July 18, 2016
Is it really easier to buy a Glock than a book?
by Liam O’Brien
At his recent appearance at a memorial service for the five policemen gunned down in Dallas, President Obama made the following statement:
As a society, we choose to underinvest in decent schools. We allow poverty to fester so that entire neighborhoods offer no prospect for gainful employment. We refuse to fund drug treatment and mental health programs. We flood communities with so many guns that it is easier for a teenager to buy a Glock than get his hands on a computer or even a book, and then we tell the police, ‘You’re a social worker, you’re the parent, you’re the teacher, you’re the drug counselor.’
Because this is a statement by our president about guns, conservative pundits immediately started objecting — though the White House claimed that it had the proof to back up the president’s words.
So who’s right? Given that this is a thorny clash of questions of access versus price, culture versus commerce, it should come as a relief that the hardworking (hardwonking?) wonks at PolitiFact were on the case. Louis Jacobson reports:
The White House offered PolitiFact several news reports to back up Obama’s case.
The gist of these reports was that there are lots of guns to be found in low-income urban areas, but comparatively few books and relatively little access to the Internet.
However, much of the evidence these articles provided was anecdotal, and none of the articles directly compared guns to computers or books — not to mention Glocks, the specific make of handgun Obama cited.
And none of the articles offered a rigorous academic comparison of the specific claim Obama made.
Jacobson goes through the White House’s evidence point by point, which includes citing the existence of book deserts (often in low-income neighborhoods in cities like Chicago and Detroit), anecdotal reports of the relative ease of access to guns in such neighborhoods, and pointing out that Internet access is still dependent on one’s ability to afford a computer and a cable hookup. However, Jacobson points out that the White House fails to cite any data that specifically compares gun access to book/computer access, and that, while it’s possible to envision a scenario in which socioeconomic factors mean that a gun is closer at hand than a book, the high price of guns and extant laws prohibiting their sale to teens make that less than likely. Glocks in particular are expensive, compared to the relatively low price of a paperback or a library card.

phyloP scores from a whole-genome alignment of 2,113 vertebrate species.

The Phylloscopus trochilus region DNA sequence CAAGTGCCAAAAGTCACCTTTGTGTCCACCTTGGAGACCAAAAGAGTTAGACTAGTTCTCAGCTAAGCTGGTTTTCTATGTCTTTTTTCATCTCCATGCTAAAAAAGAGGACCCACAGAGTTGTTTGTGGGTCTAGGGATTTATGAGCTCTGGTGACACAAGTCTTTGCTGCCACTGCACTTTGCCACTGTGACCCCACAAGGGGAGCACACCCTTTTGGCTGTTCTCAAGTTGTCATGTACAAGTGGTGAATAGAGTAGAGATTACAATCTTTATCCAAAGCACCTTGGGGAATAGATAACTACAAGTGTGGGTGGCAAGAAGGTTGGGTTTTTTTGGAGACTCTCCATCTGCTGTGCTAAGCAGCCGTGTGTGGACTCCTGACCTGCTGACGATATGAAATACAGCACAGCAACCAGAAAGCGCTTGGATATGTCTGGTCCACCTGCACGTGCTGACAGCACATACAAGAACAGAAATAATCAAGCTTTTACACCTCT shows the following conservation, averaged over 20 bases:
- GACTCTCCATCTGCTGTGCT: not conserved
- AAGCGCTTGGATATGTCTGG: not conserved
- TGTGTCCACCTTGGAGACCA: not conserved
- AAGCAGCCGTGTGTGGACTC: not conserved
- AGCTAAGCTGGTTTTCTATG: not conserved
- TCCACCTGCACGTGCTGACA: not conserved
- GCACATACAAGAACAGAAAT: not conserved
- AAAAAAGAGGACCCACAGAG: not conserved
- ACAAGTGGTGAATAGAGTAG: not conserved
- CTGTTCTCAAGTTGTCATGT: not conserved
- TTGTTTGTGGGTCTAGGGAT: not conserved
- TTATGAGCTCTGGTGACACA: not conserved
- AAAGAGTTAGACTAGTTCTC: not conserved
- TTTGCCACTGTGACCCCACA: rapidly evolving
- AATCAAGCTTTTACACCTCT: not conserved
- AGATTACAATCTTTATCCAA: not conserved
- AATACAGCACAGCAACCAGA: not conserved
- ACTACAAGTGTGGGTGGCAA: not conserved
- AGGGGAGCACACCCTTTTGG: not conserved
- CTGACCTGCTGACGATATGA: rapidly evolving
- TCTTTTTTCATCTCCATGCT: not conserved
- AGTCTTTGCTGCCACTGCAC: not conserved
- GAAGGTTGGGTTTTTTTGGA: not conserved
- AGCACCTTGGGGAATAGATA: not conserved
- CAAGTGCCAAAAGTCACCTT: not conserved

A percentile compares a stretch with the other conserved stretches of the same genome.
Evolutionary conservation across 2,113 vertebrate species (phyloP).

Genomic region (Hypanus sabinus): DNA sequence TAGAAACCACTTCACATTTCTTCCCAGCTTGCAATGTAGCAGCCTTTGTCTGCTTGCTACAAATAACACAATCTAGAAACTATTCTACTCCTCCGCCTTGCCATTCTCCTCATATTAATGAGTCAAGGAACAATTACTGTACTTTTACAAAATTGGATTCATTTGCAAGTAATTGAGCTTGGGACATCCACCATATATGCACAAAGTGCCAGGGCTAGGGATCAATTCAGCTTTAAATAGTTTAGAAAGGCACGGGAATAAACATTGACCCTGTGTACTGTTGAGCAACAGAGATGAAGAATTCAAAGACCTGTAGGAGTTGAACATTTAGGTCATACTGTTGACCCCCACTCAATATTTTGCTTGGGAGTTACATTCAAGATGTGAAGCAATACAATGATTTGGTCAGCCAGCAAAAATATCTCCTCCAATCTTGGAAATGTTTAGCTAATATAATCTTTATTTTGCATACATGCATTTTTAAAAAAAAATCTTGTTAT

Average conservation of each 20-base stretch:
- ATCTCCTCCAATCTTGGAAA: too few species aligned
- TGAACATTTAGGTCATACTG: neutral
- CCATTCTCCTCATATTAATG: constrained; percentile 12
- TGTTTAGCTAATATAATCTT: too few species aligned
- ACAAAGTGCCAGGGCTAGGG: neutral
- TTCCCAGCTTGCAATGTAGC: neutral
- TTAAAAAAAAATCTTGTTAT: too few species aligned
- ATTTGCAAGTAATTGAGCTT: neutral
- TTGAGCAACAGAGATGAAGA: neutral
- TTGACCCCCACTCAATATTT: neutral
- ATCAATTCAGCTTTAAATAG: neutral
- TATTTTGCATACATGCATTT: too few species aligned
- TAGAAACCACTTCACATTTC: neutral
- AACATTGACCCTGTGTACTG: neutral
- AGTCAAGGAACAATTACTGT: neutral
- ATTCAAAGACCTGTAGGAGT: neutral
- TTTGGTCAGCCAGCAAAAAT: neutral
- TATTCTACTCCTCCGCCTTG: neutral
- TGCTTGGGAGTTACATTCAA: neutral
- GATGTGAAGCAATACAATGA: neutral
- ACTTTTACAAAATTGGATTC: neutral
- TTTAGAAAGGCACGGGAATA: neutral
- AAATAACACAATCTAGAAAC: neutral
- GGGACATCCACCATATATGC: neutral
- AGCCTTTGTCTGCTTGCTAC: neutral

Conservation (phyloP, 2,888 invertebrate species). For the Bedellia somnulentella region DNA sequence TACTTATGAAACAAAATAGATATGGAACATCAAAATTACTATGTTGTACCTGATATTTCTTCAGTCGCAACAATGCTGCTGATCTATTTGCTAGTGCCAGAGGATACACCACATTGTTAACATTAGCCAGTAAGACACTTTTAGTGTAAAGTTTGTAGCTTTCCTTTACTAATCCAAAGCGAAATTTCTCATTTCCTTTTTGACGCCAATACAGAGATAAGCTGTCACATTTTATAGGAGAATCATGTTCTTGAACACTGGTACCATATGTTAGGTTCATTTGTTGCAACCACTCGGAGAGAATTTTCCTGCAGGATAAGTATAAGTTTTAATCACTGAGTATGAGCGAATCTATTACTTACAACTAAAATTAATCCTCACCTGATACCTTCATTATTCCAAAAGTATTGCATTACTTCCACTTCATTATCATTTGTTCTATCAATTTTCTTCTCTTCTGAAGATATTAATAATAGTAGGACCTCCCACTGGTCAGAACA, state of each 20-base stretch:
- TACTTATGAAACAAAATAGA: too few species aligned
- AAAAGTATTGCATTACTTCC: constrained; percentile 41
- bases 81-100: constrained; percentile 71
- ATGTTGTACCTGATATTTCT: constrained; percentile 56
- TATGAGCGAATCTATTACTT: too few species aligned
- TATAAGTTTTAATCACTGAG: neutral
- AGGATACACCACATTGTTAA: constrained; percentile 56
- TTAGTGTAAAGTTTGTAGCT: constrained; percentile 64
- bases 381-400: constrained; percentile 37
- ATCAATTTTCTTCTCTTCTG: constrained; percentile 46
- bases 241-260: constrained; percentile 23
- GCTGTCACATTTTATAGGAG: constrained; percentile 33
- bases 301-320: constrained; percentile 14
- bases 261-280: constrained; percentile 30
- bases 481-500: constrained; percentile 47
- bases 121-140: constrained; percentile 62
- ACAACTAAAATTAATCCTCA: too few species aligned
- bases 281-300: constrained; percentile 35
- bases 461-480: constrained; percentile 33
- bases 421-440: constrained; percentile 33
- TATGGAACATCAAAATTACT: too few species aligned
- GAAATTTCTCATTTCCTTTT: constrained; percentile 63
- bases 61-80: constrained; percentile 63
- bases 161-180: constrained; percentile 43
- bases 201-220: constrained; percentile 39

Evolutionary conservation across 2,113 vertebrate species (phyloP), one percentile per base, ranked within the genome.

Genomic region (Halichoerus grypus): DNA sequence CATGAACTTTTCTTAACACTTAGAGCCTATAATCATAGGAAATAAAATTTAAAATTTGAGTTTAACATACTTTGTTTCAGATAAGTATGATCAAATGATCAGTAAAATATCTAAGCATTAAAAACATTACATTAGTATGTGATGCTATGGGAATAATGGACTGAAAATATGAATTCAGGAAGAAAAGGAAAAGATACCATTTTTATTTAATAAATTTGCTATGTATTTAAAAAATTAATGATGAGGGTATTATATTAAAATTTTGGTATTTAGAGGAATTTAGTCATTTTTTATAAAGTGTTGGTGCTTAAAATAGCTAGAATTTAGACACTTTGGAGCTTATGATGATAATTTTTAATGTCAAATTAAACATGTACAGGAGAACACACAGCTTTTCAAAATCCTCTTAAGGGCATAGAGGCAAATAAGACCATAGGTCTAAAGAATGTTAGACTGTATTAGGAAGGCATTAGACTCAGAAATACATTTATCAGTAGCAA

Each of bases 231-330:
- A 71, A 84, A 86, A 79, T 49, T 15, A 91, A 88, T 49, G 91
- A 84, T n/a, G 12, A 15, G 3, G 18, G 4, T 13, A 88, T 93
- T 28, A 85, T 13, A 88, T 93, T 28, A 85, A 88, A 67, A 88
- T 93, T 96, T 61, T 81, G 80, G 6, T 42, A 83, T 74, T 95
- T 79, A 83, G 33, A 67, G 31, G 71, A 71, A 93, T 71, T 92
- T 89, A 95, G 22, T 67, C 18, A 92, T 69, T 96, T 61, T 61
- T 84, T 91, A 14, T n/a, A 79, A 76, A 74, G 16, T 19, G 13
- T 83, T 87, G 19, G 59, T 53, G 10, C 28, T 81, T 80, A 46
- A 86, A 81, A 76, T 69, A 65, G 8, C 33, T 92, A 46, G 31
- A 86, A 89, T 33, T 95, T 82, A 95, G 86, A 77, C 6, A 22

So does this mean that we consign “Glocks are easier to buy than books” into the great political fiction sound-bite slag heap? Pitch it next to “welfare queens” and “Muslims cheering after 9/11” and “the Syrian red line”? Not so fast.
First off, citing the high price of the Glock as a logical flaw is slightly disingenous. “Glock” is clearly being used here as a proprietary eponym, a particular brand that stands for a whole type of product (see: Kleenex, Xerox, Tupperware). Glocks dominate the market of privately owned handguns, so when you say “Glock” in, say, a speech designed to touch on common reference points and shared themes of humanity, you mean “gun.”